A strengthening storm will miss most, if not all, of New England into the first half of the weekend; however, it will bury portions of Atlantic Canada with significant snowfall.
An Alberta Clipper system across the Great Lakes of the United States was the driving force to keep this big storm out to sea, but it also allowed this system to crash into portions of New Brunswick, Nova Scotia, Prince Edward Island and Newfoundland with heavy snow and major travel delays.
"A slight shift in the storm track will bring heavy snow around and just east of Charlottetown, Prince Edward Island and into the western parts of Nova Scotia, including Truro and New Glasgow, into Saturday," AccuWeather Meteorologist Dan Pydynowski said.
There could be a brief period of light snow across extreme Down East Maine on Friday, but any accumulations will be around an inch or two (2 to 5 cm) at most.
The track of this storm will be the determining factor with regards to which areas will receive the heaviest snow and those areas that may mix or change over to rain at times.
A track farther north would allow more rain to reach portions of southern Nova Scotia into southeastern Newfoundland. However, the Avalon Peninsula will receive a heavy thump of snow before changing to rain.
"Even though St. John's and much of the Avalon Peninsula will eventually changeover to rain as warmer air moves in by Friday night, there will still be around 2 to 4 inches (5 to 10 cm) of snow during the day Friday into Friday evening," Pydynowski said. "This will make for a messy commute home Friday afternoon and evening."
Precipitation will likely begin as a mix of rain and snow across most of southern Nova Scotia, including Halifax, before changing to snow by Friday afternoon.
"Temperatures will be above freezing at the onset of the storm along the Atlantic coast of Nova Scotia, thus precipitation will begin as rain," AccuWeather Meteorologist Michael Doll said.
The heaviest accumulations will be across the central and eastern portions of the province. Some locations could receive 12 inches (30 cm) of snow or more by Saturday.
Snow will extend as far west as eastern New Brunswick, bringing between 3 and 6 inches (8 and 15 cm) to Saint John and Moncton. Accumulating snow may even reach Fredericton where 1 to 3 inches (2 to 8 cm) can fall. Road conditions will worsen for anyone traveling on New Brunswick Route 2 into Saturday.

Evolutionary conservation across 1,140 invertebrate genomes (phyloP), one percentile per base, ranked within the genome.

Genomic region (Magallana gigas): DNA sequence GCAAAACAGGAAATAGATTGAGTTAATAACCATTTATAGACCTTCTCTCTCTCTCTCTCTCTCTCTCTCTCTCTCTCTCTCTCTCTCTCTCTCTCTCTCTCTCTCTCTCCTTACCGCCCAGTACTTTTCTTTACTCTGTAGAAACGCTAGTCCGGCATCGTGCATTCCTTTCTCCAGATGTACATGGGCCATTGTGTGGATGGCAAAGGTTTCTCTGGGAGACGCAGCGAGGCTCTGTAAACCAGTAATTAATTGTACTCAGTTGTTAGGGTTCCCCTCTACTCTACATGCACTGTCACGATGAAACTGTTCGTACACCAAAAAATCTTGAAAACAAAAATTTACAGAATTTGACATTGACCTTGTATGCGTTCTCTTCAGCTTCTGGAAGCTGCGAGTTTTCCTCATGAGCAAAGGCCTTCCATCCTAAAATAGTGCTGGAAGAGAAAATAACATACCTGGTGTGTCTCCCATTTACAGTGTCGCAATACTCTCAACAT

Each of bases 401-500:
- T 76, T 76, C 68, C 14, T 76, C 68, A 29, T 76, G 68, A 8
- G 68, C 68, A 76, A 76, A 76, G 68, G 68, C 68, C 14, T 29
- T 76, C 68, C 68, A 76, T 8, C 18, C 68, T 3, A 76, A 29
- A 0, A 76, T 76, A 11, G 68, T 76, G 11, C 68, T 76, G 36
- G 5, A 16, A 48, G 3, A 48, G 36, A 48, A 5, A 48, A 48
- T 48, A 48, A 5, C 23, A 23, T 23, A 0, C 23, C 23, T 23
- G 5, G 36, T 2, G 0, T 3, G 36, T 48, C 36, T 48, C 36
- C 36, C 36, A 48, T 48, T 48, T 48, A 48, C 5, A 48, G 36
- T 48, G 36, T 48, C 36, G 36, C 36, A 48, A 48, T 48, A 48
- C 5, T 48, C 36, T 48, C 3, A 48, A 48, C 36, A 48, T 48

Snow will blanket all of Prince Edward Island with the heaviest accumulations expected across the eastern portion of the province. This includes Charlottetown. Snow totals could reach 10 inches (25 cm) or more.
Blizzard conditions are likely to unfold from Cape Breton Island into central Newfoundland. Cities at risk of whiteout conditions and heavy snow include Sydney, Nova Scotia, and Gander, Newfoundland. Winds could gust over 40 mph (64 km/h) at times.
"Strong winds will create blowing and drifting snow along with poor visibility," Doll said.
Lighter accumulations are expected across the northern and southern portions of Newfoundland. Precipitation is likely to start as snow across Saint John into Friday afternoon before mixing with sleet into Friday evening. Enough warm air will allow precipitation to change to rain during Friday night.
Conditions will improve early Saturday across much of Atlantic Canada with the exception of Nova Scotia, where snow will continue to thump into the afternoon.
A weak storm moving across Quebec could bring a snow shower to portions of Atlantic Canada to end the weekend. Only a coating to perhaps an inch of additional snow is expected across most of the region.
Milder air will build across the region into early next week.